The Supreme Court on Wednesday told the Uttar Pradesh government that it cannot cut down nearly 3,000 trees for a project to widen roads in Mathura city, Live Law reported.

The UP government’s Krishna-Govardhan road project seeks to widen a road leading to a temple dedicated to the Hindu god Krishna in Mathura. The site is believed to be the deity’s birthplace. The state government had sought the Supreme Court’s permission to cut 2,940 trees for the project.

“You can’t fell thousands of trees in the name of Krishna,” Chief Justice of India SA Bobde told the state government’s counsel.

The lawyer, on the other hand, said that the government will provide adequate compensation for the loss of trees to the forest department and plant more saplings. The government had promised to pay Rs 138.41 crore as compensation, NDTV reported.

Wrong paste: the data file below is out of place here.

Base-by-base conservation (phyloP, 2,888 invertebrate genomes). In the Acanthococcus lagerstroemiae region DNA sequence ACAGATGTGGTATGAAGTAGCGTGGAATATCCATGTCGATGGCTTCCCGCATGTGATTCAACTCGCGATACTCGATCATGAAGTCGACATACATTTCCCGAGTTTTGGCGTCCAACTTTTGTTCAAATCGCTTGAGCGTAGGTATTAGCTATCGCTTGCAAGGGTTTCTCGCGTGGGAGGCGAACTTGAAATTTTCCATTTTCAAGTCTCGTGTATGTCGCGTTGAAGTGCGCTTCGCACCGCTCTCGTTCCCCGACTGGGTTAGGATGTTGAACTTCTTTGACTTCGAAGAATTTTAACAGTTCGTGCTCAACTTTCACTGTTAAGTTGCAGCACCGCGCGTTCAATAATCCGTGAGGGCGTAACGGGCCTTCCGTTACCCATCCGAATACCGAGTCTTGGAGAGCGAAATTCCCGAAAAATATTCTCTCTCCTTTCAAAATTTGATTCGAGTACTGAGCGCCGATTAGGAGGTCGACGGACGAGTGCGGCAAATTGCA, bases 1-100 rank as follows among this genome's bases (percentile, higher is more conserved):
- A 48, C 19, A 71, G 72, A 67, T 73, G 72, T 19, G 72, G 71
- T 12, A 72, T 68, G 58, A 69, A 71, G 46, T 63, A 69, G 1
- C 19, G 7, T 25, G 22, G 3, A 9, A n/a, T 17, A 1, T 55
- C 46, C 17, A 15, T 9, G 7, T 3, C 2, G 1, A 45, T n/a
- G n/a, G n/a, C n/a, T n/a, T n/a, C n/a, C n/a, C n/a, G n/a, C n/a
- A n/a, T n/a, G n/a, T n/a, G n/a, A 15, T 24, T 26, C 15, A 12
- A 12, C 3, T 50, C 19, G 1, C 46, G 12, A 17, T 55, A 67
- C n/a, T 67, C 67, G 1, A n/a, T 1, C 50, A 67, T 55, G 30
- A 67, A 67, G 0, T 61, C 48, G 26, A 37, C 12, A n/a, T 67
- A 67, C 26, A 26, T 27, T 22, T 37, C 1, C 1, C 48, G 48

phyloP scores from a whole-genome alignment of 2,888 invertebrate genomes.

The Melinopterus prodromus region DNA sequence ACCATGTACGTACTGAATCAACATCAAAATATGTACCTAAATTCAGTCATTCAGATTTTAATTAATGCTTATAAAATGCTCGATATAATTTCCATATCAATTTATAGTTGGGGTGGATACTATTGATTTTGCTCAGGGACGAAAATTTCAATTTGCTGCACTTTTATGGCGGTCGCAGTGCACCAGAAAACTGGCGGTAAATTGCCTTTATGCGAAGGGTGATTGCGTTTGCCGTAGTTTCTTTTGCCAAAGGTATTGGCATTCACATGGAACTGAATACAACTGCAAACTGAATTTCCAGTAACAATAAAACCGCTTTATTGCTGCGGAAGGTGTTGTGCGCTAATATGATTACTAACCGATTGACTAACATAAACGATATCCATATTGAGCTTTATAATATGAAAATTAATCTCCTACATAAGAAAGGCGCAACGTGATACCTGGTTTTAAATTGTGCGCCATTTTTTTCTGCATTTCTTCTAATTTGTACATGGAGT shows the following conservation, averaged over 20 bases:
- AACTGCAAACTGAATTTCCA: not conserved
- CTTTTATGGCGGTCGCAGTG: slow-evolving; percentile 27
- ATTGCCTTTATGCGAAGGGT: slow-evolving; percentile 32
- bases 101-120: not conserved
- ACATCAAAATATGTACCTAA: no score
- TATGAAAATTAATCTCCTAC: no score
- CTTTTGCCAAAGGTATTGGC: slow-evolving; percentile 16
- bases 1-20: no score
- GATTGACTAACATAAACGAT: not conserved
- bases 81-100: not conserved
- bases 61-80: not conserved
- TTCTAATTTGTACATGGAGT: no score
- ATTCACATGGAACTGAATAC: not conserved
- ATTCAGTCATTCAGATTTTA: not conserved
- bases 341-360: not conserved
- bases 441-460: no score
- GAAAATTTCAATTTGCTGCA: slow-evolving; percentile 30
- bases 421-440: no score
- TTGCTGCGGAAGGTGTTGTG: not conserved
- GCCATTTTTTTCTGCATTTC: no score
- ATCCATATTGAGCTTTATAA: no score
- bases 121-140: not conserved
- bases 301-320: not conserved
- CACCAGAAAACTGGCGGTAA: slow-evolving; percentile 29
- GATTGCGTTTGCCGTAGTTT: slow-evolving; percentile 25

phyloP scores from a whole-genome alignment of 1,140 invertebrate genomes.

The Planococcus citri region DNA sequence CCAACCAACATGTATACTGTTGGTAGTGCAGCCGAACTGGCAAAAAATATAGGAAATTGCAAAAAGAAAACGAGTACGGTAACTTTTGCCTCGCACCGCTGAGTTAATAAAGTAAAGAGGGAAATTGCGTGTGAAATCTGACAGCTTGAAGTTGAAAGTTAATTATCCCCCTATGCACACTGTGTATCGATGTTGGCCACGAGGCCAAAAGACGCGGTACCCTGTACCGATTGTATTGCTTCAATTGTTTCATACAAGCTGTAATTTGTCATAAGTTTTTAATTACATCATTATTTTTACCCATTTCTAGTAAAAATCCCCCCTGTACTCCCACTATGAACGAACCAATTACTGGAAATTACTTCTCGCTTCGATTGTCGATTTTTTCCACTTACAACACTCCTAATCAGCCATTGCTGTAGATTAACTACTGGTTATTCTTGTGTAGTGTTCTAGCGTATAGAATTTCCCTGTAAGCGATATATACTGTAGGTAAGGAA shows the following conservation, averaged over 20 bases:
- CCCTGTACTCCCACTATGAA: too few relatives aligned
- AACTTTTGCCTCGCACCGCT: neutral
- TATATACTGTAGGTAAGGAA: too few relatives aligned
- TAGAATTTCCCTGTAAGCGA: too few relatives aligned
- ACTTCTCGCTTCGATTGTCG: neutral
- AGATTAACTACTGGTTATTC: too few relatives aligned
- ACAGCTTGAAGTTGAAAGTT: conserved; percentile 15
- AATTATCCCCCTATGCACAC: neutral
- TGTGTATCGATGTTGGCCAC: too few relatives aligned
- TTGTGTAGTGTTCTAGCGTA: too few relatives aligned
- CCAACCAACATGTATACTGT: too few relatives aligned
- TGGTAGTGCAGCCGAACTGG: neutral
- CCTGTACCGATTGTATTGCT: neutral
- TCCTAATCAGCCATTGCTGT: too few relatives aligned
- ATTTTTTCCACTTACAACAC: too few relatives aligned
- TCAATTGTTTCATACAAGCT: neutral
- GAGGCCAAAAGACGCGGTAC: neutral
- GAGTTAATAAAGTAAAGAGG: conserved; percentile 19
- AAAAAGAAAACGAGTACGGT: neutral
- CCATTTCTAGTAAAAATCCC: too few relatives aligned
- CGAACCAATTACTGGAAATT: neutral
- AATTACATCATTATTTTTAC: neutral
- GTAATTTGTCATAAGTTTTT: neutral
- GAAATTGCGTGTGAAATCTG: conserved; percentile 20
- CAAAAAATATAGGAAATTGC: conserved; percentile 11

Bobde noted that the value of a tree cannot be estimated based only on the timber that it provides. “Living trees give oxygen,” the chief justice said. “That should be considered in valuation. Oxygen producing capacity of the tree must be evaluated over its remaining life span.”

The chief justice also said that the trees will help reduce the speed of traffic and prevent accidents. “Why can’t the road take a turn around the tree?” he asked. “That will only mean that speed will be slow. If the speed is slow, it will lower accidents and will be safer.” The Supreme Court also suggested the government build roads in a zig-zag way instead of cutting the trees, which it said would lower the speed of vehicles.

The court listed the case for hearing after four weeks and directed the government to submit a report about the trees it was planning to cut.